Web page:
It was then that I realized the true extent of his longing. He gave me this look of wild eyed desperation and declared "Mom, I would rather have ONE WHOLE ice cream once a month than eat only HALF every 2 weeks". I just wasn't sure his body could process a large dose of refined sugar all at once, and I dread it when he falls ill. And I said so. Happily, Little Boy was willing to agree that half an ice cream was better than weeks of coughing.

I must say that I am so very pleased with Little Boy. He could have wheedled an ice cream from Grandma, but he didn't. When Grandma offered to buy him one, he could have accepted and not mentioned it to me... but instead, he refused saying that it would make me sad. So, our family has addressed this thorny issue lovingly, reasonably and with integrity.

Now that is something to be happy about, no?

Sunday, July 19, 2009

Scatterseed's House of Light and Air

I grew up in a succession of houses from small to medium, to one which was positively large, where a single bedroom is the size of a 4-room HDB flat. Over time, I had come to the conclusion that unless it's a farm house that exists on its own piece of land, surrounded on all sides by sunlight and wide expanses, a house can be a rather claustrophobic thing.

Since I am prone to claustrophobic panic attacks, living in a house within a densely built cluster of other houses seemed far less appealing than living in a penthouse up high where the wind howls through the house and the sun barges in without permission. So it was that I snuggled into The Husband's arms last week, murmuring that growing old in our penthouse would be just lovely if farming wasn't practical for us.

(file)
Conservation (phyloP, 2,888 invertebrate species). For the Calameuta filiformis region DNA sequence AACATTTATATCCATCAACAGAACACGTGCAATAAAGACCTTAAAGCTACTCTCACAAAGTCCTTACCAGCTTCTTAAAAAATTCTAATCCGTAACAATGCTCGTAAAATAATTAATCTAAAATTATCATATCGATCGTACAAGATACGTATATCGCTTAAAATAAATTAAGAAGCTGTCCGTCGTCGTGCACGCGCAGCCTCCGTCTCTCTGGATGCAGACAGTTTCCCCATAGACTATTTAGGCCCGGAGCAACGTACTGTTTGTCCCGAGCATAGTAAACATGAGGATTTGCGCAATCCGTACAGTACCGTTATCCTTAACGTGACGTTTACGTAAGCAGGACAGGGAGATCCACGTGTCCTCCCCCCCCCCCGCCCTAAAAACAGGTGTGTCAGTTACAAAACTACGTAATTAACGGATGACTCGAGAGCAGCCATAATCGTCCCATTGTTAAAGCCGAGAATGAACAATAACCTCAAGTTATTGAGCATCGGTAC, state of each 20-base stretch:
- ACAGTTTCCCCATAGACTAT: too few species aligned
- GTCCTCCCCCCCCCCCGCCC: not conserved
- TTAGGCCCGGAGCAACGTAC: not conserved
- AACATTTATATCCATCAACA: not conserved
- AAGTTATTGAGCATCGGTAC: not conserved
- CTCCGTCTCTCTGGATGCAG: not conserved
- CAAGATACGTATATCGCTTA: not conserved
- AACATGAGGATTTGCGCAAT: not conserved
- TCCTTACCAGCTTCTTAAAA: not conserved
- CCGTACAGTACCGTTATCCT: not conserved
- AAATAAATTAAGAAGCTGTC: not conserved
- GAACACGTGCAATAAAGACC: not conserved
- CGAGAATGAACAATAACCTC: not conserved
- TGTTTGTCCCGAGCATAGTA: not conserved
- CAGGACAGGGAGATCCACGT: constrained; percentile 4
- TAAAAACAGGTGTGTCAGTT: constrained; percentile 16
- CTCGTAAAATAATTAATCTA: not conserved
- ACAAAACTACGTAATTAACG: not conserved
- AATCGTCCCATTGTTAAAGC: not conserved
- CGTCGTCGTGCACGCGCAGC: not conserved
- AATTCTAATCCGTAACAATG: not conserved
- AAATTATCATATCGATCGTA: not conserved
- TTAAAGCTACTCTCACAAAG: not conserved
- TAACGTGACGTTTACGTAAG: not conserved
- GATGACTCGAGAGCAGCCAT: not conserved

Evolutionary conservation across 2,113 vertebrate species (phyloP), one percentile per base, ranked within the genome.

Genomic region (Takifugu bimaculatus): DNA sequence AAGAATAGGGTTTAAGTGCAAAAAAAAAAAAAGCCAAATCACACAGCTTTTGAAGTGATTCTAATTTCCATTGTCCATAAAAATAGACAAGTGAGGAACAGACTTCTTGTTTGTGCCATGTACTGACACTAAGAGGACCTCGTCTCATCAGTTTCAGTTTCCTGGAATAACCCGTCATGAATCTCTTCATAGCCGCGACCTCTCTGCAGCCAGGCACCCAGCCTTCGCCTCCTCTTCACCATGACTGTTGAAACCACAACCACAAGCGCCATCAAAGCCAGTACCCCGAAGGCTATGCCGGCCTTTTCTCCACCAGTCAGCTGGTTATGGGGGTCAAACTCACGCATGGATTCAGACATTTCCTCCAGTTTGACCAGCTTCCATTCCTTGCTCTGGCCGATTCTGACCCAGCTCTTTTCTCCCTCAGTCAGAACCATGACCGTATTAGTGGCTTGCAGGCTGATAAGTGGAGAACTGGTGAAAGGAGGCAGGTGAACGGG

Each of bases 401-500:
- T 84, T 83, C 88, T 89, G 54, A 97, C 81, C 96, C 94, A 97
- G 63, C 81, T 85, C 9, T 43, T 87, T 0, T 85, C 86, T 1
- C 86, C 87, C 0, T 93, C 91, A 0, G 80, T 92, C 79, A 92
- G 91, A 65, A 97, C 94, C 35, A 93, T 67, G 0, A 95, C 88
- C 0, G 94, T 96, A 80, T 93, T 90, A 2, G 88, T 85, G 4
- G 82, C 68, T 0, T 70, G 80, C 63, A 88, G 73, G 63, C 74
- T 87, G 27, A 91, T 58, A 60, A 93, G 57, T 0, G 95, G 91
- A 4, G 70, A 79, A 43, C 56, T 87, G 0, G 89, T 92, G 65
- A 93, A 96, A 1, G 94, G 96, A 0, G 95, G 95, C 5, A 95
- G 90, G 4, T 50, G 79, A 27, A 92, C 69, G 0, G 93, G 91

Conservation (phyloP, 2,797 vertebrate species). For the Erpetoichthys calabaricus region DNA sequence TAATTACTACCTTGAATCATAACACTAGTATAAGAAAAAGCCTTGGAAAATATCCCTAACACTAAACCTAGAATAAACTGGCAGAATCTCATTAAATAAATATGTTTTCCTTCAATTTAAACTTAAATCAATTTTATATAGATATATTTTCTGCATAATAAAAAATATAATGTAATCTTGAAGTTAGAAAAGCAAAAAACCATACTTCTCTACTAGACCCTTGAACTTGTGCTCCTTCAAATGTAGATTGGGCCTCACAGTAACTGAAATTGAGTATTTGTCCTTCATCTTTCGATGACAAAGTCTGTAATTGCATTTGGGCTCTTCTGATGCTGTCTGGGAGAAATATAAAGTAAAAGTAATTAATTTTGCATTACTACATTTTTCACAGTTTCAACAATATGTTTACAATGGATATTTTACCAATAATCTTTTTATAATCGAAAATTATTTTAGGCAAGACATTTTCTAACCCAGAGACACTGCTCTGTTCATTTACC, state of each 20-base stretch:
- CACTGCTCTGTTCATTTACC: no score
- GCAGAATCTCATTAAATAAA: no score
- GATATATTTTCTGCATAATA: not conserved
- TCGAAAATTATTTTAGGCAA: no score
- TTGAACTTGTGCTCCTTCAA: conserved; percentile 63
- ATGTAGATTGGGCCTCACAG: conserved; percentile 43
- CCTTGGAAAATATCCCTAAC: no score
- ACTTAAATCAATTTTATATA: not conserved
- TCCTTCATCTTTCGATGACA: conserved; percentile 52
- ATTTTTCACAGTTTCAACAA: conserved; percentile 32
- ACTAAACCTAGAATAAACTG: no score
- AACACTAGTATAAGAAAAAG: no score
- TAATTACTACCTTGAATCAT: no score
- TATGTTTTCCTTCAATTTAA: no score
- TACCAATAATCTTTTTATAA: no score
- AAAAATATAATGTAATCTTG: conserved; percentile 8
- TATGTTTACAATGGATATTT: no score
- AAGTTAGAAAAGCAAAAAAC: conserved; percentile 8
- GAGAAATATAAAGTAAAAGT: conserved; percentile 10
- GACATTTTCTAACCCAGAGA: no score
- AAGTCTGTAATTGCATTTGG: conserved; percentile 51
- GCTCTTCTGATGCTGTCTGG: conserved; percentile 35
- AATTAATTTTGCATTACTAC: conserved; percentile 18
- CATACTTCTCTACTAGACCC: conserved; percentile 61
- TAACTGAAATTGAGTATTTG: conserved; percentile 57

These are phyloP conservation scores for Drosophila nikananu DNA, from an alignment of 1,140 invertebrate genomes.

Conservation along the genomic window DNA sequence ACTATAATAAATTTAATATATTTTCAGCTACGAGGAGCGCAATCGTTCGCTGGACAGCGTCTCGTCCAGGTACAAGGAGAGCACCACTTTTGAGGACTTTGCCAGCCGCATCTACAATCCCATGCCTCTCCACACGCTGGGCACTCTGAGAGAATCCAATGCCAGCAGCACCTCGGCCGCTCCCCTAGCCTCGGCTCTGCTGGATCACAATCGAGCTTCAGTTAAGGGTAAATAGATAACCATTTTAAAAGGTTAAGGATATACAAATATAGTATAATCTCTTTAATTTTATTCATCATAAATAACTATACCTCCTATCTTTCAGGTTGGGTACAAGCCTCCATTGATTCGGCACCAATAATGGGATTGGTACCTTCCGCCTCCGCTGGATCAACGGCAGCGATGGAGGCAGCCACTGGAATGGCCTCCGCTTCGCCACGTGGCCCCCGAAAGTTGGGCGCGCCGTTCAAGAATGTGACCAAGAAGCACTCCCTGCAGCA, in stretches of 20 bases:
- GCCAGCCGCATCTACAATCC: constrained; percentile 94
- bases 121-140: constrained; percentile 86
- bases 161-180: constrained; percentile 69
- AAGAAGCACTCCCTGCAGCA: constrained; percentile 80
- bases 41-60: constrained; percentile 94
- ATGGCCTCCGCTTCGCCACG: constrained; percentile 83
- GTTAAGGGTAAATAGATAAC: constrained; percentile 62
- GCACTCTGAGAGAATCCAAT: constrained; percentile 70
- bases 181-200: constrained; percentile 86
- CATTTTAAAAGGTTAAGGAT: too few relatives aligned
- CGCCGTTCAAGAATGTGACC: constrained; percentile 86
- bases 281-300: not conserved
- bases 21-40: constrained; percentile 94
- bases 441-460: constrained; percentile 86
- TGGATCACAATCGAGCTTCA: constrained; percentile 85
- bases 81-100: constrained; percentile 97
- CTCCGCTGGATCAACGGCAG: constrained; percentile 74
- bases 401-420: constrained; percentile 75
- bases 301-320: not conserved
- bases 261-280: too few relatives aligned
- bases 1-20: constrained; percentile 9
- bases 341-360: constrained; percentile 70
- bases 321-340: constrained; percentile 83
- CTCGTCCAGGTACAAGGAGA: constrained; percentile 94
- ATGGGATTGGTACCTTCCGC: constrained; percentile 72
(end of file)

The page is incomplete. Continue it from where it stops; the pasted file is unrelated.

But I changed my mind today.

Scatterseed's house has redefined my notion of what a house in Singapore can be. In the middle of the house, located at what would have been the darkest corner, this house had an empty wall of dark grey decorated only with a tiny stainless steel table at the bottom right corner. This dark and depressing wall would have given me a panic attack except that it was lit up from above by rays of sunlight diving in through a clear glass roof, and a flight of stairs entirely made of clear tempered glass.

Many people don't realize that less is more... that simplicity is elegance... that emptiness can satisfy. Scatterseed decorated her house with pure living sunlight which poured in from every place that it wasn't supposed to. And so it was that the empty wall, with its stainless steel table, made my spirit full.

There is beauty that I appreciate consciously. I can appreciate a Prada handbag or a pair of Jimmy Choos as well as the next gal. Whilst I will never buy them, I can understand why others do... and I can squeal excitedly with the best bag gals of my acquaintance. Ornate sculptures and gilded mirrors and antique furniture are lovely too. I know they are beautiful and I honestly think they are.

But there is another type of beauty that resonates with my soul. Scatterseed's house full of sunlight resonated to the point that I felt like bursting. This is the first house I have seen in my life that has ever spoken so loudly to my heart. And of a sudden... I want a house... not a farm house, but a house in the middle of a cluster of other houses in claustrophobic Singapore.

So now... if I can't have a farm house, then a house is good... but I want one where the sunlight barges in to play in corners where it usually isn't allowed to.

Friday, July 17, 2009

Poetry in Motion

I work with a lovely woman whom I shall call EY. She's a woman of grace, strength and intelligence... very kind and sensitive to the feelings of others. It's wonderful to work with her because she never makes me feel inadequate even though I sometimes truly am. People like that make me feel like giving my best at work and doing better each time.

When you interact with a woman like that, you develop an intuition that her children would have shining talent too, for mothers like her know exactly how to cultivate talent and build character. True enough, I discovered today that EY's daughter has a dance scholarship and intends to make a career of dance. But when I saw pictures of her dancing daughter, it wasn't so much the child that came to mind, but the qualities of the mother.